In recent years, Holywell has been a fight between Greens and the LibDems. This year, in May, it was the Tory party who came a poor second -- how student voting habits change. The Conservatives repeated that this time, with what they must have thought was a stronger candidate, a former councillor who lost his seat in neighbouring Carfax just over a month ago.

The result in full:
Mark Mills 188 (40%)
Tory 112 (24%)
Lab 93 (20%)
Green 72 (15%)

Turnout, on the penultimate day of university term, was low at just under 12%.

Wednesday, June 11, 2008

Feudal Barons Fathers of the Labour Movement

The BBC report on Labour's latest assault on civil liberties -- one of the bedrocks, my friends, of social justice -- provided a notable juxtaposition of views.

A latterday outspoken rebel (they allow one amongst their ranks), the ubiquitous John McDonnell, is quoted as saying: "There will be widespread consternation among our supporters in the country seeing a Labour government prepared to use every tactic available in its determination to crush essential civil liberties, which have been won by the labour movement over generations."

In early versions of the story, it was immediately followed by a quotation from an outspoken rebel of a former era, Tony Benn, who said something along the lines that he didn't think he'd see the day that Magna Carta was repealed by a Labour government.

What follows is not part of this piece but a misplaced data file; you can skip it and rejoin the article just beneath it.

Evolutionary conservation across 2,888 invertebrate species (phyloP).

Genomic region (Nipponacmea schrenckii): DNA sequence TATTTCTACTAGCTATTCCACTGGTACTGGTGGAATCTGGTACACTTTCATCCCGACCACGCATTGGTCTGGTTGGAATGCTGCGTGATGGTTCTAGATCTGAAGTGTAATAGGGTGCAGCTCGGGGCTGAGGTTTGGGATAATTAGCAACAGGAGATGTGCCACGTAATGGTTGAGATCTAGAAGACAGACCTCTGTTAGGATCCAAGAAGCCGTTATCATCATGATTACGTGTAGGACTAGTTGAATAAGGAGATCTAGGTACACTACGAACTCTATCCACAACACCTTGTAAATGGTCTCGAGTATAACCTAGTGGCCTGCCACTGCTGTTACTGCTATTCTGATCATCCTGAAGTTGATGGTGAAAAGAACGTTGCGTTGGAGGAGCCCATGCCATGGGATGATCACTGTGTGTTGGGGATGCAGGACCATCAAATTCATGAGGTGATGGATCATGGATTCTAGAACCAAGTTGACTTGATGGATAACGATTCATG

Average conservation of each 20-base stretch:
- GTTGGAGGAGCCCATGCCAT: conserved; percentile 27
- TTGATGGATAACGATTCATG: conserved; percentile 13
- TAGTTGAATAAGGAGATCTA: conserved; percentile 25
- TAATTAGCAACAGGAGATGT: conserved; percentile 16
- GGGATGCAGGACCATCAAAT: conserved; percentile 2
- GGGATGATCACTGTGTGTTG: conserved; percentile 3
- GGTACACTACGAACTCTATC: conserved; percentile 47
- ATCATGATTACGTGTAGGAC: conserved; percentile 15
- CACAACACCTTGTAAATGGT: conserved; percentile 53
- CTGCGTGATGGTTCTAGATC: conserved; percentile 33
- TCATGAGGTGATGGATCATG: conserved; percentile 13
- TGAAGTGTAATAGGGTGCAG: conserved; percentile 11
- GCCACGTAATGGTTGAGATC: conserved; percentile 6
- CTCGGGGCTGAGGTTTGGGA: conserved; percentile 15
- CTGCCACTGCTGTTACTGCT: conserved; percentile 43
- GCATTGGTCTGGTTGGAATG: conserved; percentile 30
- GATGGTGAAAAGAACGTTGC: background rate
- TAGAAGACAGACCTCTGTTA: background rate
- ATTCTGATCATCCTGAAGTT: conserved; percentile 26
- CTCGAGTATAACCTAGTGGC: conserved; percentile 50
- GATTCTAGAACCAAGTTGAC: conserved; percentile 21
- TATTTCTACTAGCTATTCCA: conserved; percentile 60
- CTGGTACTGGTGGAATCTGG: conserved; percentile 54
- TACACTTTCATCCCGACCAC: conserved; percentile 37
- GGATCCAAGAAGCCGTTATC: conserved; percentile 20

Taken together, they imply the Tolpuddle Martyrs were kindred spirits with the lords who loitered around King John at Runymede. It's a tasty mythology of Britain's radical tradition.

Let's face it: Labour have never been strong on civil liberties, and tonight is just another testimony to that. Their commitment to liberty is even weaker than that to social justice. And, of course, they wouldn't admit there's a link between the two.

Monday, June 02, 2008

Can they really be Labour's saviours?

Congratulations go to my friends in Oxford City Council's Labour ranks, Cllrs Turner, McManners, Bance and Baxter. They all gained national recognition yesterday in an ever-so-unbiased article in The Guardian, on the subject of Can Oxford save Labour?

Obviously, Oxford is a key battleground between Labour and LibDems, and this article attempts to set the parameters of the debate. Labour is presented here as the party of social justice -- yes, that's right, of social justice.